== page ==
My story goes back to the mid-1980s when I first had problems with my shoulders. It goes back a bit further because I was involved in a car accident and suffered a severe whiplash.  I visited a rheumatologist for the first time somewhere around 1987-1988. I was miffed at the way that he had dismissed me, as having fibromyalgia because he claimed that I would “get over it”; well Dr. Brooke was incorrect in his diagnosis. However, I am no longer miffed about his conclusions because I have come to recognize that at the time I did not have the markers that indicated that I have rheumatoid arthritis. At that time I was sero-negative for the RA factor, and I had a very weak ANA reading. There were no other inflammatory markers. Dr. Brooke did some tests which were enough to elimate me as someone who fitted the new description for those with Ankylosing Spondylitis, that is I did not have the blood marker HLA-B27. This reliance upon such markers is something where I disagree with how some doctors make a diagnosis. I acknowledge that Dr. Brooke did all necessary tests, including a whole body scan. Where he went wrong was to dismiss the signs of inflammation that showed up in that scan, as well as some other minor things. 

My next rheumatologist was Dr. Peter Keary in Townsville. He disagreed with the initial diagnosed, and stated that I had an underlying clinical arthritis, but he did not name the kind of arthritis. During my time in Townsville I was severely affected by humidity. 

Amongst the x-rays that I possess, there is a report that indicated that I have sacroiliitis. This is one of the indicators for AS. However, that has not been replicated during other examinations.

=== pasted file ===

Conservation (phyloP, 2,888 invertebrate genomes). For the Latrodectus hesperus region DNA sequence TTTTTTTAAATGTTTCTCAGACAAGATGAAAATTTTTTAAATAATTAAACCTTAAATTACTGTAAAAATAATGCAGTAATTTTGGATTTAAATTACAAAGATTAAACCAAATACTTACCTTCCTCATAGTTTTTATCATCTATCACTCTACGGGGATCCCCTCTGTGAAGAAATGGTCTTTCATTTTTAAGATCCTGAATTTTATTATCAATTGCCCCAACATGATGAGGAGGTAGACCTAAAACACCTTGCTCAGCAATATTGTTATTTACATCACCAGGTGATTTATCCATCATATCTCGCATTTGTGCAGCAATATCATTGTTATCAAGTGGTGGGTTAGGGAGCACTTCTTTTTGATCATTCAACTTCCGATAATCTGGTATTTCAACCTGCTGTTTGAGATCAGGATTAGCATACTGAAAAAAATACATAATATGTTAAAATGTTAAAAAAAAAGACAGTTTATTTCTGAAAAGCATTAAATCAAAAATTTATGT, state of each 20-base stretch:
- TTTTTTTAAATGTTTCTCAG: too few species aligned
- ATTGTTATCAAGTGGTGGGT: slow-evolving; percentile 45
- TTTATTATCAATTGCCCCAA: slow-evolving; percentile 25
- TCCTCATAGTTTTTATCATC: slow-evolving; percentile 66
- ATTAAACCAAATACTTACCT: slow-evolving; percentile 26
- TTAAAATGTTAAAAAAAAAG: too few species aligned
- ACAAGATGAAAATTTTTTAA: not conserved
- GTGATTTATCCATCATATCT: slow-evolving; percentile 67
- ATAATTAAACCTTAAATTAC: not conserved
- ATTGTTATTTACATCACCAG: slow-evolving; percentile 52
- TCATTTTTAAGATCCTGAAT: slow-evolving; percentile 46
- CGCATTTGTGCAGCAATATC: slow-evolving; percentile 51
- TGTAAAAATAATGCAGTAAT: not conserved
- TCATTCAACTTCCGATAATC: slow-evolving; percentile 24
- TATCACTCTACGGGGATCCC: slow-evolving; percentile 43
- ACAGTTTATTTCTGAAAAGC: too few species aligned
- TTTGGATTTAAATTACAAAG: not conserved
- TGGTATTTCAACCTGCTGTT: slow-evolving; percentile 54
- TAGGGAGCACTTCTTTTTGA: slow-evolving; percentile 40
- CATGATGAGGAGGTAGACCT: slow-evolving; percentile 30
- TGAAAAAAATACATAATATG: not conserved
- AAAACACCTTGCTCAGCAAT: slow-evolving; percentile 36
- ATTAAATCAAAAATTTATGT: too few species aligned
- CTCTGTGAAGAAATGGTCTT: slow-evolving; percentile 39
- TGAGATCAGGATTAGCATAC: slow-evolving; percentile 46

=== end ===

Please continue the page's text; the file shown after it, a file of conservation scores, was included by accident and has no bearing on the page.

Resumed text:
The second Canberra rheumatologist was the partner of Dr. Brooke. He is the one that has me feeling very miffed. I was sent to him by another doctor, and he was supposed to give me an injection in the shoulders. Instead, I paid a lot of money for him to do nothing, not even order fresh tests of any kind, to look in the file that Dr. Brooke had used, and then for him to tell me to go away because I had fibromyalgia. He refused to do the injections that would have calmed my shoulders. He was paid for doing absolutely nothing!!

In Sydney I saw two more rheumatologists. Dr. Lim saw me after I had the first of two more full body bone scans. He indicated that I had widespread osteo-arthritis rather than RA. His error was to dismiss what was happening to my fingers. Otherwise I truly liked Dr. Lim, and he had a whole body approach to trying to manage arthritis. The second specialist is a Professor working out of Royal North Shore Hospital. I was sent to him for a second opinion. He did not name the form of arthritis and he should have been able to name it as Mixed Connective Tissue Disease.